Barbara Pogačnik (Slovenia)

Barbara Pogačnik (Slovenia)

 
Barbara Pogačnik (1973), Slovenian poet, translator and literary critic, graduated from UCL in Belgium, completed her MA at the Sorbonne in Paris, and has published four poetry books: Poplave (Inundations, 2007), V množici izgubljeni papir (Sheets of Paper Lost in the Crowd, 2008), Modrina hiše / The Blue of the House (2013) and Alica v deželi plaščev (Alice in the Land of Coats, 2016). She is also writing short stories and essays. Her poetry in translations has appeared in reviews and anthologies in more than 30 languages. She has participated in more than 60 different literary festivals and manifestations all over the world and more than 150 authors have appeared in her translations.
 
 
WHOLE NOTE
 
I saw a jeep driving on water,
its tires flattening like disabled people`s feet,
it waddled on the inside of the foot.
In other cities, too,
electricity rose like tide.
The jeep is trying to break, but the water
carries it on. We skidded, we’re going to skid.
We are jeeps, television waves.
Greedy seagulls flying just over the water,
our heads on offer, rising above our
common watery clothes like candys,
convincing people of a
theatrical experiment.
And in other cities, too.
 
Translated by Julija Potrč
 
 
BUCKET
Je n’ai fait que danser ma vie – Isadora Duncan
 
Our story is a bucket that falls through the well. Everything
except a massive nail driven in the breastbone burns down.
Let’s not pull this out,
it will dissolve in the body over time. At first,
I’m describing a summer day when I went back
to the ballet conservatory. Just for a day, just
passing by on a deserted summer day,
and I saw it only from a distance.
I’m describing my bliss, my lips,
the skin, the body’s quiver. I’m describing
how I didn’t get caught experiencing this.
 
Building material is being lowered from the second floor,
like the feeling that I can’t live without M. He is
a bucket of dark water hanging
around my neck—I might fall
into the well and die, or lose my mind.
The downpour is so heavy that even
my bed is wrinkled and soaked
like cardboard in the street.
Ana and I are rearranging iron teapots
on the plate. Suddenly one of them
leaps at me — leaps by itself! — and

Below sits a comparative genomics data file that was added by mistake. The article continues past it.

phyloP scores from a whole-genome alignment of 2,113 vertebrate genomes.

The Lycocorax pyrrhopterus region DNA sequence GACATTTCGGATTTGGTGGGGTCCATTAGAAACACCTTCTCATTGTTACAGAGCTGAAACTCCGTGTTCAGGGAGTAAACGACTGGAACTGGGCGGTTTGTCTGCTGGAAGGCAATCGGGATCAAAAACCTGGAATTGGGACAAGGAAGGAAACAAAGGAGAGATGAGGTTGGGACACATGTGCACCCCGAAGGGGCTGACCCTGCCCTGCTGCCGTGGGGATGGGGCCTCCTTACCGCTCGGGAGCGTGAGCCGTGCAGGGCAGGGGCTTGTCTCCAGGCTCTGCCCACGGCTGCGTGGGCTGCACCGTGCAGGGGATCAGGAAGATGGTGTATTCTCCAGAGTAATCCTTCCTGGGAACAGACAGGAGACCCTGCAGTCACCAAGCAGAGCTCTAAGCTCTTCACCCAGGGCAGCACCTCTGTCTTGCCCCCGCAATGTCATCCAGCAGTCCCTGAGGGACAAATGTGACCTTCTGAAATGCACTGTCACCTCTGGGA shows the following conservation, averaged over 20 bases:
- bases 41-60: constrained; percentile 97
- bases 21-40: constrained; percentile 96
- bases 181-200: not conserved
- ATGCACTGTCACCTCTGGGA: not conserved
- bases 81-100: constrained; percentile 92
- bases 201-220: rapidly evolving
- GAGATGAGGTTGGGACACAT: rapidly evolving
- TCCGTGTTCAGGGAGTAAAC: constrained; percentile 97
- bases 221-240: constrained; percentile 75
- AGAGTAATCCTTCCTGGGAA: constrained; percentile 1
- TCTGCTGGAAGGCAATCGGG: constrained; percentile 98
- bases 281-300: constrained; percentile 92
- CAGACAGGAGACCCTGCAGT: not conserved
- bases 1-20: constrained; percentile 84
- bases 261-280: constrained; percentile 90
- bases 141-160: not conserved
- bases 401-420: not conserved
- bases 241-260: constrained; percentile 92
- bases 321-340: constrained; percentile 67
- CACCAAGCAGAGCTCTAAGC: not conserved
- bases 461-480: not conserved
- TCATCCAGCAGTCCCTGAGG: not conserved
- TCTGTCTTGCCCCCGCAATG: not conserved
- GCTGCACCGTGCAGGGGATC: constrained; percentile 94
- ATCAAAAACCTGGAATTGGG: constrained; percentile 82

boiling water almost smacks my neck.
 
At the end of the story, at the start of the summer,
we cast off: the bay is still closed in,
but I can lower myself down the hull of a great ship
without it harming me, I can stroke its flank,
a giant whale.
The sea is deep even on land;
it comes deep if you call out far.
The touch of a finger brings together everything
about whales, orchids, perfect like a glass of water,
and the one thing you cannot give me: freedom — this
perfect touch is killing me to the sea.
 
Translated by Julija Potrč & Christopher Meredith
 
 
LACE COLLARS
 
Love means to learn to look at yourself
The way one looks at distant things
For you are only one thing among many.
 
                                                      Czeslaw Milosz
The house exists, and in it so many people with lace
collars. They stroll round the living room, glancing at windows.
Shaking one hair at a time from the pillows.
The one without a name, like others, also turns towards windows.
Snow is drifting through them. Turkish windows, or Arabic —
far away like the figure running over snow towards the shore
on the western edge of Europe.
Icy puddles of mild apricot unmoving
under the invasion of the first moon in flight.
 
People in the lighted house cannot find the golden hair,
the apple of desire: how to stay trusting when you only have
a hairbreadth escape? The sky above the shore spreads out
a giant pale blue handkerchief bristling
with ice crystals in the morning,
the thin strands of cloud across the distant orange of the sun.
The trees bowed all their transparent palms in one
direction, claiming with their black silhouettes that it has all
been written where nurturing veins
run. But even in the corners of car sheet metal,
tiny wounds of rust say how the mouth of aging widens,
turning towards me like a drumskin or a stomach.
 
I’m crying, I’m crying, and my mother says:
cry! This is the way I run into the hope that the icy blue
railway station will melt down its color.
Later, a window might be found on the building,
someone will open it and fly a flag.
The window is so high that first, you find yourself right next to it,
then, deep from the night, it will look straight into your eyes.
Trust lurks at every corner
like a playful dog, pulling on the leash, tangling
paws into it, eager to dash away.
 
The office of lost and found shows no windows,
lost even with a telescope. A big walnut table, but
nothing of mine’s been found. The hair on the head
still goes awry like the arms of Celtic trees, the hair
on the pillow still lying level like books.
In these straightlaced days, the country’s president
strokes a child in a lace linen hat.
A blue eyed little girl. The boy in the
local library tries to scan a book code,
but grasps the infrared scanner clumsily. Embarrassed,
the book smiles, wedged uncomfortably into the hollow
gap of the couch, like the dead grandmother excitedly
recalling a truth from her life in dreams, one that
her children didn’t know about.
 
For today I’m freed from her prophecy that I’ll sleep through
every morning. The sky’s hair travels on. Lace roof decoration
hangs over the gables of stone houses. Nobody behind
the window, only a broken glass sailboat.
The one without a name comes, leaves in disarray, and
returns. He looks like an orange tree in the bathroom.
I heard his words before he said them, I think,
my heart pounding under the limelight in giant
waves that pour on me from all the windows
of a country cathedral. It’s useful to learn
how to perform cardiac massage
on oneself.
 
Translated by Julija Potrč & Christopher Meredith
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